If Rembrandt had taken photographs…

A new contemporary art gallery has opened in Zurich end of August focusing on international contemporary photography. Australian photographer Bill Henson is strongly represented in this new push by gallerist Christophe Guye. Guye’s previous venture was Scalo-Guye Gallery in West Hollywood, Los Angeles, which closed in 2008.  Guye

The opening night was buzzy with the usual well-dressed art crowd that you would find at any new gallery opening. Celebrity gossip writer Hildegard Schwaninger attended, as did Art Basel co-director Marc Spiegler.

Guye is clearly serious about his new business and his intentions – ‘I am not really interested in celebrity gossip’, he comments, however Art Basel is certainly in his sights, although he is no rush. ‘It would be good to see myself there in a few years.’

David Hulme: Reading of more art gallery closures than openings, isn’t this a particularly tough time to be opening a gallery?

Christophe Guye: Opening a gallery is an exciting new venture, I don’t feel that many galleries have closed in Switzerland; it is a different market here, more stable. I have been operating as a private dealer here in Switzerland for the past year and this gave me the confidence to open a new gallery space. I also felt that it was important for me now to have a physical location.

I also felt that there was a real need for a gallery specialising in contemporary photography in Switzerland, especially as there is no other with an international focus.

DH: This is a great location, right next to Zurich opera house and the lake. It is not exactly a well known gallery location, although you do have one of the world’s best known gallerists a few steps away, Bruno Bischofberger. What affected your decision to move here and does location for a gallery really matter in Zurich?

CG: Yes, that’s right. Of course Bischofberger is just around the corner, but another gallery, Karma Gallery, has also just opened close by. We also have a number of other galleries close by at Bellevue. I feel comfortable here. This area, the Seefeld, is a real up and coming district in Zurich. There are a lot of people both living and working here that completely fill the demographic for what I am offering.

Also the space here is wonderful, it has a very open design. I didn’t want people to feel intimidated as so often art galleries do. I wanted to make them feel welcome and this space, I think, offers this. This is also a busy street, so lots of foot traffic. Purchasing photography as an art form is often easier for new collectors so an area with high pedestrian exposure is also useful.

DH: You seem to have quite a mix of contemporary photography here from the extremely well known like Richard Avedon to relative unknowns. What drives your mix of artists, what are you looking for?

CG: Something has to happen when I view the art. There has to be an impact on me, a strong reaction to the visual. I am interested in artists who have their own distinct style of expression.

DH: How long have you been an admirer of the works of Bill Henson?

CG: 2004 was the first time I saw the work of Bill Henson. When I look at Henson’s work, I am reminded of what Chuck Close said about photography: ‘Photography is the easiest medium in which to be competent but it’s the hardest medium in which to have a personal vision.’ ‘Unmistakeably identifiable’ is how I would describe the work of Bill Henson. If Rembrandt had taken photographs, I think they would look something like Henson’s work.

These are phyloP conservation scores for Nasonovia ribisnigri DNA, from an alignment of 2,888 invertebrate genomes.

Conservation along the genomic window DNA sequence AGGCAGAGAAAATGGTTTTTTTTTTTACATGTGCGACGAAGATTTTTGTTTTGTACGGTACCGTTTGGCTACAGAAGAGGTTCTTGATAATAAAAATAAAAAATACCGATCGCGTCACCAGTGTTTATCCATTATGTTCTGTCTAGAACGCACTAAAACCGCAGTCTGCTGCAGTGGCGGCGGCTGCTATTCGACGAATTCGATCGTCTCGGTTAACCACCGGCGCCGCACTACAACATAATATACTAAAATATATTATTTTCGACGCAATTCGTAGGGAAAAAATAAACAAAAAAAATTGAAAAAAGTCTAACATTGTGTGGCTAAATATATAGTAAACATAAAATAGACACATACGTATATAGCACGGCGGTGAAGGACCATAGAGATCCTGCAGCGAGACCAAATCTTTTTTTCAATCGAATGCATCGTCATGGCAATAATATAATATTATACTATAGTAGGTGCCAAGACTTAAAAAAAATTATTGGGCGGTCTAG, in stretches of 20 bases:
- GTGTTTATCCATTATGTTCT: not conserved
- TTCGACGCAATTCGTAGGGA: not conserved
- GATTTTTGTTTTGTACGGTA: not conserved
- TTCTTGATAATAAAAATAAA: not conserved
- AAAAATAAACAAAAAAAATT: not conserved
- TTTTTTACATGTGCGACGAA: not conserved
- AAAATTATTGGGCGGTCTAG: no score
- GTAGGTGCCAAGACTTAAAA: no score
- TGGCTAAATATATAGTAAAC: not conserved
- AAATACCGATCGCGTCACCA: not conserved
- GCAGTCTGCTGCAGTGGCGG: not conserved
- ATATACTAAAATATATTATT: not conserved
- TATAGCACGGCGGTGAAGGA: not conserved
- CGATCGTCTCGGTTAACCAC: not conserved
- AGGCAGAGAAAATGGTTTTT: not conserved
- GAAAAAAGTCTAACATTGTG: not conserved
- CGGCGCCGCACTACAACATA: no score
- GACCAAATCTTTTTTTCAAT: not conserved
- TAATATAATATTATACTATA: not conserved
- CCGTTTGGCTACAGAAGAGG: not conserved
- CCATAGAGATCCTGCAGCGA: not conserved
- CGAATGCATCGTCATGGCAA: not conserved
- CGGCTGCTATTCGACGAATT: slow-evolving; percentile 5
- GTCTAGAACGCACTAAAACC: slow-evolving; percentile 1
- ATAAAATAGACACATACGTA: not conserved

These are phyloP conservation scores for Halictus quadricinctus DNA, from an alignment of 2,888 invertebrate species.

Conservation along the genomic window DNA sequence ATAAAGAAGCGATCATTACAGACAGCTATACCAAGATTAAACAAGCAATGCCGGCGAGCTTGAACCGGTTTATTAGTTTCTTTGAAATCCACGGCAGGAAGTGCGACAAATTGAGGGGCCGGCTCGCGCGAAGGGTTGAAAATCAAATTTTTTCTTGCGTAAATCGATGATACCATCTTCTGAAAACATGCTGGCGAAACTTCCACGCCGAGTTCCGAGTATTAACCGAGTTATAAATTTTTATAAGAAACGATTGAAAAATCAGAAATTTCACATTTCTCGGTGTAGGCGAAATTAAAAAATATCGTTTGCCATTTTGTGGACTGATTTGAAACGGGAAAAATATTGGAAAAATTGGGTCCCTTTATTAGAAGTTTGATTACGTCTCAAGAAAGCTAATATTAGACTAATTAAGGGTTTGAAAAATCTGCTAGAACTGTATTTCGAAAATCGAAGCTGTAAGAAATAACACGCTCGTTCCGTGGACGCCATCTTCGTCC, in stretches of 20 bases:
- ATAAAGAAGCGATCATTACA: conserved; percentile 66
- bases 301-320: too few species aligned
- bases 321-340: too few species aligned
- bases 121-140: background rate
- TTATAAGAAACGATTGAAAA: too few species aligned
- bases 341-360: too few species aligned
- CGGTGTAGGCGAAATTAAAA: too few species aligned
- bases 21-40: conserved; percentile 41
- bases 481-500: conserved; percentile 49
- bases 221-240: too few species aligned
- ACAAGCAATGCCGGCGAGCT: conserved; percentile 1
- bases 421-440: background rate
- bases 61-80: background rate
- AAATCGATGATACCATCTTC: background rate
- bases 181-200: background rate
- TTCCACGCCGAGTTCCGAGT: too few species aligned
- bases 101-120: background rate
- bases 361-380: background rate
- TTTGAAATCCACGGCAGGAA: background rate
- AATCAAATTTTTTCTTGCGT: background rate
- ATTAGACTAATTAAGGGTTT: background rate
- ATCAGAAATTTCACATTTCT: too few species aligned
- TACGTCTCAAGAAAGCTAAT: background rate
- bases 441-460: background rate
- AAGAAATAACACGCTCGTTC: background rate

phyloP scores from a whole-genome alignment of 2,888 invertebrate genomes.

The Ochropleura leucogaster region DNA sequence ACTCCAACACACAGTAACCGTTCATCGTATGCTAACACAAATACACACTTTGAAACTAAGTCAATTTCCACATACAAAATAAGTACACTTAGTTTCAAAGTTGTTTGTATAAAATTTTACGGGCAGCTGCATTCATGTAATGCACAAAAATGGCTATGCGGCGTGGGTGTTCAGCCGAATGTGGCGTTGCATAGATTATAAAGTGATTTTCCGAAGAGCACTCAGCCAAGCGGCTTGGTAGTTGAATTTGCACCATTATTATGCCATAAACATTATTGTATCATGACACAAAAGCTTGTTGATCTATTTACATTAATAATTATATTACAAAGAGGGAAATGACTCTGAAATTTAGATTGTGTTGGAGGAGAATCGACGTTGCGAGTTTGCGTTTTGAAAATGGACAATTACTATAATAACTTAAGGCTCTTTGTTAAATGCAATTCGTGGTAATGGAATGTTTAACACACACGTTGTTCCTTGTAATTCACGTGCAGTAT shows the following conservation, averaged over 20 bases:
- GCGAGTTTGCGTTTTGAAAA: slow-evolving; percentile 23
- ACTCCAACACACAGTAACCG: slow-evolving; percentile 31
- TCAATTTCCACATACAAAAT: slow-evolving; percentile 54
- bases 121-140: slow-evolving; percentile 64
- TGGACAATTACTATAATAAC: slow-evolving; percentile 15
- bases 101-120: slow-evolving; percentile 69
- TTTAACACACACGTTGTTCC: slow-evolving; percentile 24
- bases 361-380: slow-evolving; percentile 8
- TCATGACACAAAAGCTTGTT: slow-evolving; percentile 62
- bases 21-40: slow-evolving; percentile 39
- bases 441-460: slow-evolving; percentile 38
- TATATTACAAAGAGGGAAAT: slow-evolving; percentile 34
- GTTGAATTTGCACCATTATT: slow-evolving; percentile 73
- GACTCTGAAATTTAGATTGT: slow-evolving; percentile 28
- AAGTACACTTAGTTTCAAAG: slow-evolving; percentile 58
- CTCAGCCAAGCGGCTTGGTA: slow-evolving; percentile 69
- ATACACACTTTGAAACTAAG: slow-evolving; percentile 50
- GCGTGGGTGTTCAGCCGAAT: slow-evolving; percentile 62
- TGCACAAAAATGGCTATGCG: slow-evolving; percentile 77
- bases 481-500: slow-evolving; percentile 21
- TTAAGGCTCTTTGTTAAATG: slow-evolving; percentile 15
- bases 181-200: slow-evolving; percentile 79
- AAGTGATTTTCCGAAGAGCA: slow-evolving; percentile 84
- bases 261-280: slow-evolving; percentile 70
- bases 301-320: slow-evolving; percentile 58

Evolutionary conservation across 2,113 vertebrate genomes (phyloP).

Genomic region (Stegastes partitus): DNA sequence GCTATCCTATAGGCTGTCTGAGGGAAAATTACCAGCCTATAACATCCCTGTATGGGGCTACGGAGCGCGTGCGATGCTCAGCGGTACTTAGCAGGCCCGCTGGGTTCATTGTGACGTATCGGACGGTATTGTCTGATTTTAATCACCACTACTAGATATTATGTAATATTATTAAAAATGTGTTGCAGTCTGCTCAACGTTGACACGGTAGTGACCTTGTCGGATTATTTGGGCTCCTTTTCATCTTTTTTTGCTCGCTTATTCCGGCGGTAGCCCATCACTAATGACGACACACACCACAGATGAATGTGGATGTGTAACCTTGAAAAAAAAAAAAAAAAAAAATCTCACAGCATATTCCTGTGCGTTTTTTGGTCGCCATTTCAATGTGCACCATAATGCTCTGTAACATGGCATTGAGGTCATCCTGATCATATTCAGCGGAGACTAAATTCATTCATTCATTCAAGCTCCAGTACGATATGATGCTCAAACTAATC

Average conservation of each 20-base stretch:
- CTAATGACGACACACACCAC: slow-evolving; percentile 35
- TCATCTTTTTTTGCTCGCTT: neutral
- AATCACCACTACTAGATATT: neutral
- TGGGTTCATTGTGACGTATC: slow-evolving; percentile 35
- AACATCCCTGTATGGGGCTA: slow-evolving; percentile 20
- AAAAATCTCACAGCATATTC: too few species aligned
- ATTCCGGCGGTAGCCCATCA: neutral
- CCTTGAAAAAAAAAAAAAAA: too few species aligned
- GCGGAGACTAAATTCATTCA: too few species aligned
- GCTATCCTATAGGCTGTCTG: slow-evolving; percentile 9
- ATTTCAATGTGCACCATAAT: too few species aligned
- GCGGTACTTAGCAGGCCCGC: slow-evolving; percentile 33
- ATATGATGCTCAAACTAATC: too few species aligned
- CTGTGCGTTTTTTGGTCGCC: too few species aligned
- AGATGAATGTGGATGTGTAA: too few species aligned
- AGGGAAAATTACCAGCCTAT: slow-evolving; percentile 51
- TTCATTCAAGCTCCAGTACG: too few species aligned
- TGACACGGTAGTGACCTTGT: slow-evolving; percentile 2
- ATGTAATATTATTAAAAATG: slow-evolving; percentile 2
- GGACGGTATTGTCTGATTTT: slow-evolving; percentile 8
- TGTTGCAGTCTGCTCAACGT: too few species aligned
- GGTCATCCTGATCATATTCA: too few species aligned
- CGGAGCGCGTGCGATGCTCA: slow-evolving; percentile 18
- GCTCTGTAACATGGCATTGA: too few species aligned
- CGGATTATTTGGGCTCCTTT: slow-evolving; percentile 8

DH: From an Australian perspective, we do not have many contemporary artists who have an established world market and international standing. Interestingly perhaps our two most successful are both photographers, Bill Henson and Tracey Moffatt. Do you see Switzerland as an important location to promote Henson’s work?

CG: Switzerland and particularly the Canton of Zurich do a great deal towards the promotion of contemporary photography. For instance we have two of the finest contemporary photography museums in Winterthur (Canton of Zurich), the Fotomuseum (http://www.fotomuseum.ch) and the Swiss Foundation of Photography (http://www.fotostiftung.ch)

There are also two schools focusing on photography in Zurich). There are a number of prestigious awards for photography, and last but not least, there is now a Chair at the University of Zurich for the Study of the History and Theory of Photography.
DH: I spoke with Simon de Pury of Phillips the Pury and Co. in New York recently. He told me that he liked Henson’s work and was keen to continue promoting it. Do you see the auction room as a help or hindrance to your business?

CG: In a normal situation, I see the fine art auction room as a great support for photographic artists. Although sometimes prices can become distorted with big prices paid for works making it difficult for primary dealers to price works.

DH: You have two of Henson’s large images dominating the front window in your opening exhibition. What kind of interest in these works have you had from collectors?

CG: I have had great initial interest in both of these large works by Bill Henson from private and institutional collectors.

Bill Henson is represented in Sydney by Roslyn Oxley 9 Gallery, in Melbourne by Tolarno Galleries and in New York by The Rob Miller Gallery.

Christophe Guye’s gallery can also be visited at http:///www.christopheguye.com – – Article originally published in Australian Art Sales Digest

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